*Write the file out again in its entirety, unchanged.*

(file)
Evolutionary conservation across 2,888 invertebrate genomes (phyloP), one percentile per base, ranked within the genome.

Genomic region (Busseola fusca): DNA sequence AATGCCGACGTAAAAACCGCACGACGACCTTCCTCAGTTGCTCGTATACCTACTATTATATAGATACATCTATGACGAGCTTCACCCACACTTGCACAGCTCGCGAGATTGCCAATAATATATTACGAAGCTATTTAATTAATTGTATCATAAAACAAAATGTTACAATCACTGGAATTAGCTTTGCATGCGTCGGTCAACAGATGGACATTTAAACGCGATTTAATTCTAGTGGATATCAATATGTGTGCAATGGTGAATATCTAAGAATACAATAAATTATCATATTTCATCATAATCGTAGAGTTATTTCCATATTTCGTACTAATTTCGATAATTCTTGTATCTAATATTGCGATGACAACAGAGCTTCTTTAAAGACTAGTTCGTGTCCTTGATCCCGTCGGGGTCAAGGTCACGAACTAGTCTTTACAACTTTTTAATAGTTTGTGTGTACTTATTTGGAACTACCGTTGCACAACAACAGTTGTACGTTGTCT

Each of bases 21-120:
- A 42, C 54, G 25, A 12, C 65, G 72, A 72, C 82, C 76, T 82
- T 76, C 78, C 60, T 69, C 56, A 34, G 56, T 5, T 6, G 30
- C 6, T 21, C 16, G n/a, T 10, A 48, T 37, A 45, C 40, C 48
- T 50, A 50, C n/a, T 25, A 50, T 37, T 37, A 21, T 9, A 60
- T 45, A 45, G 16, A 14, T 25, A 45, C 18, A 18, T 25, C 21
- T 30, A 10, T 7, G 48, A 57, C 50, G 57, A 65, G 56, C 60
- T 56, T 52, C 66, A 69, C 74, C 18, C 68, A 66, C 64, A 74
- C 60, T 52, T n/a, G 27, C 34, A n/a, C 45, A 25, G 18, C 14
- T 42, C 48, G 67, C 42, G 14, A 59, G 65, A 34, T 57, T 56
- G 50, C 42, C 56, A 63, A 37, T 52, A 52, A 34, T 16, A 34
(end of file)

Evolutionary conservation across 2,888 invertebrate genomes (phyloP), one percentile per base, ranked within the genome.

Genomic region (Busseola fusca): DNA sequence AATGCCGACGTAAAAACCGCACGACGACCTTCCTCAGTTGCTCGTATACCTACTATTATATAGATACATCTATGACGAGCTTCACCCACACTTGCACAGCTCGCGAGATTGCCAATAATATATTACGAAGCTATTTAATTAATTGTATCATAAAACAAAATGTTACAATCACTGGAATTAGCTTTGCATGCGTCGGTCAACAGATGGACATTTAAACGCGATTTAATTCTAGTGGATATCAATATGTGTGCAATGGTGAATATCTAAGAATACAATAAATTATCATATTTCATCATAATCGTAGAGTTATTTCCATATTTCGTACTAATTTCGATAATTCTTGTATCTAATATTGCGATGACAACAGAGCTTCTTTAAAGACTAGTTCGTGTCCTTGATCCCGTCGGGGTCAAGGTCACGAACTAGTCTTTACAACTTTTTAATAGTTTGTGTGTACTTATTTGGAACTACCGTTGCACAACAACAGTTGTACGTTGTCT

Each of bases 21-120:
- A 42, C 54, G 25, A 12, C 65, G 72, A 72, C 82, C 76, T 82
- T 76, C 78, C 60, T 69, C 56, A 34, G 56, T 5, T 6, G 30
- C 6, T 21, C 16, G n/a, T 10, A 48, T 37, A 45, C 40, C 48
- T 50, A 50, C n/a, T 25, A 50, T 37, T 37, A 21, T 9, A 60
- T 45, A 45, G 16, A 14, T 25, A 45, C 18, A 18, T 25, C 21
- T 30, A 10, T 7, G 48, A 57, C 50, G 57, A 65, G 56, C 60
- T 56, T 52, C 66, A 69, C 74, C 18, C 68, A 66, C 64, A 74
- C 60, T 52, T n/a, G 27, C 34, A n/a, C 45, A 25, G 18, C 14
- T 42, C 48, G 67, C 42, G 14, A 59, G 65, A 34, T 57, T 56
- G 50, C 42, C 56, A 63, A 37, T 52, A 52, A 34, T 16, A 34